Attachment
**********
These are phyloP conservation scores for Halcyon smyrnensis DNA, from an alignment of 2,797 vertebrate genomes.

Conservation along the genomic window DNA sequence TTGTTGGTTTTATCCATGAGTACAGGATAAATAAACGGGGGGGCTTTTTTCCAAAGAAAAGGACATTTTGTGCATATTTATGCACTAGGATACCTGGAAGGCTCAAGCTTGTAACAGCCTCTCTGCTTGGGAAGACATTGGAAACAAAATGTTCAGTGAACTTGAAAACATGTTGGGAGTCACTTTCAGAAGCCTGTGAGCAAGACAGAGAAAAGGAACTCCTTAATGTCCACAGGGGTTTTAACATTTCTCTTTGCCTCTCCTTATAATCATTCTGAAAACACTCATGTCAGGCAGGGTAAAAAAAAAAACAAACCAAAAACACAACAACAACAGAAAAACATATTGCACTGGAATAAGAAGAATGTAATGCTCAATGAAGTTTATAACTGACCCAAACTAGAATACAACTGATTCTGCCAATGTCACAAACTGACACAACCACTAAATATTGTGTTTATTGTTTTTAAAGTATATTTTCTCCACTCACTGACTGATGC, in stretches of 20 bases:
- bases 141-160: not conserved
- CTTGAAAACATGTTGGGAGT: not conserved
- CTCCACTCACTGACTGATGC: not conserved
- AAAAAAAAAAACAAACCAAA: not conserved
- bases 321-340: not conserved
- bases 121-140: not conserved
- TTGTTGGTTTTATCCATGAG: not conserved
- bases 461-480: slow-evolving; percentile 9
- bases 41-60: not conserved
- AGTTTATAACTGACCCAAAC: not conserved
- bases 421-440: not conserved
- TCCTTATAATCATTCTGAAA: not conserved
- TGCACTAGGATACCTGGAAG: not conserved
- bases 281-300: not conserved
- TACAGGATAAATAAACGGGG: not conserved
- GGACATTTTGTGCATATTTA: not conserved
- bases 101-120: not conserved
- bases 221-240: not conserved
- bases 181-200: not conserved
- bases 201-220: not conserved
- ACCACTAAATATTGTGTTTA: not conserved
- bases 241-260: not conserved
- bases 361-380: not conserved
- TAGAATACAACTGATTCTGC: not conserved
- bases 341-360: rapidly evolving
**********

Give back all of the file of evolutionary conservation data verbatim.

These are phyloP conservation scores for Halcyon smyrnensis DNA, from an alignment of 2,797 vertebrate genomes.

Conservation along the genomic window DNA sequence TTGTTGGTTTTATCCATGAGTACAGGATAAATAAACGGGGGGGCTTTTTTCCAAAGAAAAGGACATTTTGTGCATATTTATGCACTAGGATACCTGGAAGGCTCAAGCTTGTAACAGCCTCTCTGCTTGGGAAGACATTGGAAACAAAATGTTCAGTGAACTTGAAAACATGTTGGGAGTCACTTTCAGAAGCCTGTGAGCAAGACAGAGAAAAGGAACTCCTTAATGTCCACAGGGGTTTTAACATTTCTCTTTGCCTCTCCTTATAATCATTCTGAAAACACTCATGTCAGGCAGGGTAAAAAAAAAAACAAACCAAAAACACAACAACAACAGAAAAACATATTGCACTGGAATAAGAAGAATGTAATGCTCAATGAAGTTTATAACTGACCCAAACTAGAATACAACTGATTCTGCCAATGTCACAAACTGACACAACCACTAAATATTGTGTTTATTGTTTTTAAAGTATATTTTCTCCACTCACTGACTGATGC, in stretches of 20 bases:
- bases 141-160: not conserved
- CTTGAAAACATGTTGGGAGT: not conserved
- CTCCACTCACTGACTGATGC: not conserved
- AAAAAAAAAAACAAACCAAA: not conserved
- bases 321-340: not conserved
- bases 121-140: not conserved
- TTGTTGGTTTTATCCATGAG: not conserved
- bases 461-480: slow-evolving; percentile 9
- bases 41-60: not conserved
- AGTTTATAACTGACCCAAAC: not conserved
- bases 421-440: not conserved
- TCCTTATAATCATTCTGAAA: not conserved
- TGCACTAGGATACCTGGAAG: not conserved
- bases 281-300: not conserved
- TACAGGATAAATAAACGGGG: not conserved
- GGACATTTTGTGCATATTTA: not conserved
- bases 101-120: not conserved
- bases 221-240: not conserved
- bases 181-200: not conserved
- bases 201-220: not conserved
- ACCACTAAATATTGTGTTTA: not conserved
- bases 241-260: not conserved
- bases 361-380: not conserved
- TAGAATACAACTGATTCTGC: not conserved
- bases 341-360: rapidly evolving